I was in a bank the other day depositing a modest few dollars in my Christmas savings account when the teller looked up from her computer, said what sounded like “Wazashee canalonie?” in a thick accent and waited for a reply.
I have no ear for accents. I said, “I beg your pardon?” and she repeated the phrase, “Wazashee canalonie?”
It was obvious from the tilt of her head and the questioning look in her eyes that she expected an answer.
Her fingers remained poised over her keyboard. Time stood still.
I could have repeated “Wazashee canalonie” in a bold, declarative manner and let it go at that, hoping it would somehow all work out.
It is a technique I employ when faced with the unknown. But this was a bank, and banks are no place to fool around.
The teller looked Arabic. I suspect she was from Kuwait. Maybe her daddy owned controlling interest in the bank. Maybe he owned Kuwait.
“Look,” I said, taking it from the top, “I only want to deposit $15 in my account.”
She seemed confused, so I raised my voice. Foreigners understand better when you shout at them.
“Put the $15 in,” I hollered, “and give me back my deposit book and I’ll leave!”
An armed guard at the far end of the bank was beginning to take notice. Lord help me if he thought I’d said, “Put all the money in a paper bag, and no one will get hurt!”
Shouting Bandit Hits Town. Film at 11.
And all because of an accent. The whole thing reminded me of Barry Hatch.
Hatch is the mayor of Monterey Park. He’s been in the news lately because he believes that foreign accents and foreign cultures are ruining America, and he’s not going to take it anymore.
He wants to ban immigration into the United States for three years and make English the nation’s official language.
These are matters not usually handled out of Monterey Park, but Barry has decided to speak up on the subject for the sake of those Silent Americans who, wisely, remain silent most of the time.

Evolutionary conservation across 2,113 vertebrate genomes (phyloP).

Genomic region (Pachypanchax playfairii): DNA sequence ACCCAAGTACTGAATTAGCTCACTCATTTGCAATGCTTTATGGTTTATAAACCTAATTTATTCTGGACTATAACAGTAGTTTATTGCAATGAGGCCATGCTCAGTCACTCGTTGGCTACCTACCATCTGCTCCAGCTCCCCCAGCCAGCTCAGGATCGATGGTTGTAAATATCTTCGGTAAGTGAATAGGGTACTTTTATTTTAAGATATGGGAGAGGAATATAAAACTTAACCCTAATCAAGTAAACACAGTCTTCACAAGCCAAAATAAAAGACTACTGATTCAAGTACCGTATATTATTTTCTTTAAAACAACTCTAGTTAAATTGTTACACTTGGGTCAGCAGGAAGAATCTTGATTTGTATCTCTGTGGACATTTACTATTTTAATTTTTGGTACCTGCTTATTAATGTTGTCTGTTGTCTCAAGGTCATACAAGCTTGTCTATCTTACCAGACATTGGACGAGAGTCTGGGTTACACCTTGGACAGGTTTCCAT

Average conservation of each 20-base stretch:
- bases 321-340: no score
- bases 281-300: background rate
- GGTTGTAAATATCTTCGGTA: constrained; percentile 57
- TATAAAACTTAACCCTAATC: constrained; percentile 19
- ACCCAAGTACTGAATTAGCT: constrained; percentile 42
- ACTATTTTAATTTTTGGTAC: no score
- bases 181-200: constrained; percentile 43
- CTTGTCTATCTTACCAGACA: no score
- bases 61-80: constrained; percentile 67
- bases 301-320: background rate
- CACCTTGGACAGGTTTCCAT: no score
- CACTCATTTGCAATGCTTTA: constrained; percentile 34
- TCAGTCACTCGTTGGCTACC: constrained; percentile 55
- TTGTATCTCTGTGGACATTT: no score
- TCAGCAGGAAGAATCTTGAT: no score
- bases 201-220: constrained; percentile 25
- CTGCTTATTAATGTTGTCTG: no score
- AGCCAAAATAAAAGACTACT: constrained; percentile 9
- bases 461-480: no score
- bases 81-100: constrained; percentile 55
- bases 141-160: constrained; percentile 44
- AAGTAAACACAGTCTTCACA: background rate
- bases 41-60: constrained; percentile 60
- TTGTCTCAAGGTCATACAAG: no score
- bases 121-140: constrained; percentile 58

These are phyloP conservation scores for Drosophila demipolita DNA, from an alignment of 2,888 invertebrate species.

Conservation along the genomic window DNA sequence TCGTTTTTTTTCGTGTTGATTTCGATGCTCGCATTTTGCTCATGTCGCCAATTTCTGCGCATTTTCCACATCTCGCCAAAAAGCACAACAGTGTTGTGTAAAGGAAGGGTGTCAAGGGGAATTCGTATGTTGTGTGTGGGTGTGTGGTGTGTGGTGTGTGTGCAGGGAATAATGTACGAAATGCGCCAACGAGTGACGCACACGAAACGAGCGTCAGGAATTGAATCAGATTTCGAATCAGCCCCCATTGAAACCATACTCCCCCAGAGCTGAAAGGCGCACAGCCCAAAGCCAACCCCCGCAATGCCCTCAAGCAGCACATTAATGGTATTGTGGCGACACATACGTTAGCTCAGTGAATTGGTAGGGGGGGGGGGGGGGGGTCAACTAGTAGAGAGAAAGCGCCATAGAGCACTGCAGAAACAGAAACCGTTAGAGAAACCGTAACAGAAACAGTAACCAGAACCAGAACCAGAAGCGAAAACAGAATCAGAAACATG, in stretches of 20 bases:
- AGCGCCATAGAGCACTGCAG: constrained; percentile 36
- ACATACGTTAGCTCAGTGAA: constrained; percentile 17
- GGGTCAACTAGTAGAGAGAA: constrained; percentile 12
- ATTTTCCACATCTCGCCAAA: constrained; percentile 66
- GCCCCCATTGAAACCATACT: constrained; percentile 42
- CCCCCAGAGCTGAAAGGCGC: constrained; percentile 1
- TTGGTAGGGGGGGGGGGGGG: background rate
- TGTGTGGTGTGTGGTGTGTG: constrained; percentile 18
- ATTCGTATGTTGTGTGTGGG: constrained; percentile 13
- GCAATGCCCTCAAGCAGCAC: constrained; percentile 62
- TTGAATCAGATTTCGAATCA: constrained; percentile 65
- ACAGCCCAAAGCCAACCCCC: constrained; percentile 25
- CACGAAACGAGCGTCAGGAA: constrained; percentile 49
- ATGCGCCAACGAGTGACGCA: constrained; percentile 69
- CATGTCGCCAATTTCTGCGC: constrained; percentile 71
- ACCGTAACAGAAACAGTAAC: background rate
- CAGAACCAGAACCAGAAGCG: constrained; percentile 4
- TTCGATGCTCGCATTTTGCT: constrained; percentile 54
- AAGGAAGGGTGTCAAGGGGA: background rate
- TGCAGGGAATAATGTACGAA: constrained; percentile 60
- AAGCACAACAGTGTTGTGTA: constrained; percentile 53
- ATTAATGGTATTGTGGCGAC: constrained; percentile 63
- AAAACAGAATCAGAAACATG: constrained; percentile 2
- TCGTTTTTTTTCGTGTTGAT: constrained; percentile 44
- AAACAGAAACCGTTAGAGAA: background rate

When Barry first began talking about his plan to give America back to the Americans (not the Indians but the more recent Americans), he wanted immigration halted for one year.
By the time I reached him, he’d raised the ante to three years.
“We are being colonized by other countries,” Hatch said in his Monterey Park office. “Immigration built us, and now it’s destroying us.”
He is a pink-faced man of 52 with thin, graying hair and the manner of a junior high school social studies teacher, which he is. Sometimes he plays tapes of his talk show appearances to his classes.
Barry believes that if Third World people keep coming to America, we will turn into a Third World nation. And because Third World people are have-nots, they will be going for the throats of us haves and it will be adios, peace and quiet.
It would be a better nation with a better future, he hints, if everyone were exactly like . . . well . . . him.
My first inclination was to argue that everyone ought to be more like me , but then I realized I am one of the little brown people being discussed in the first place, so that wouldn’t work out.
It’s him or nobody.
Barry speaks in very clear teacher’s English so at least there wouldn’t be a communications problem if America were limited to people who looked and thought and talked exactly like him.
No bank teller from Kuwait would ask, “Wazashee canalonie?” No elderly Asian lady at Anne’s Chinese Deli would ask, “Shunshing?”
Anne’s Chinese Deli is in Chatsworth. I ate there for years and always said no to shunshing because I thought it was a sauce made of decaying fish.
Then one day I learned she was saying, “Something?” which was short for “Something to drink?”
Now I know enough to say, “A Diet Pepsi, please,” and she says, “Frontang.” That means thank you.
Barry wants America’s golden doors closed to people like that. Throw up barbed wire. Send the wretched refuse back to their teeming shores.
I have a better idea.
Beat them at their own game, Barry. Migrate.
Find an island or a mountaintop somewhere without a medley of languages, without infringing cultures, without the wretched refuse of those teeming shores.
Build a fence around your own pure enclave, and there you’ll achieve what must be the ultimate purpose or your effort anyhow.
You’ll discover not that you’ve locked everyone out, but that you’ve locked yourself in, and in the end that’s a lonely place to be.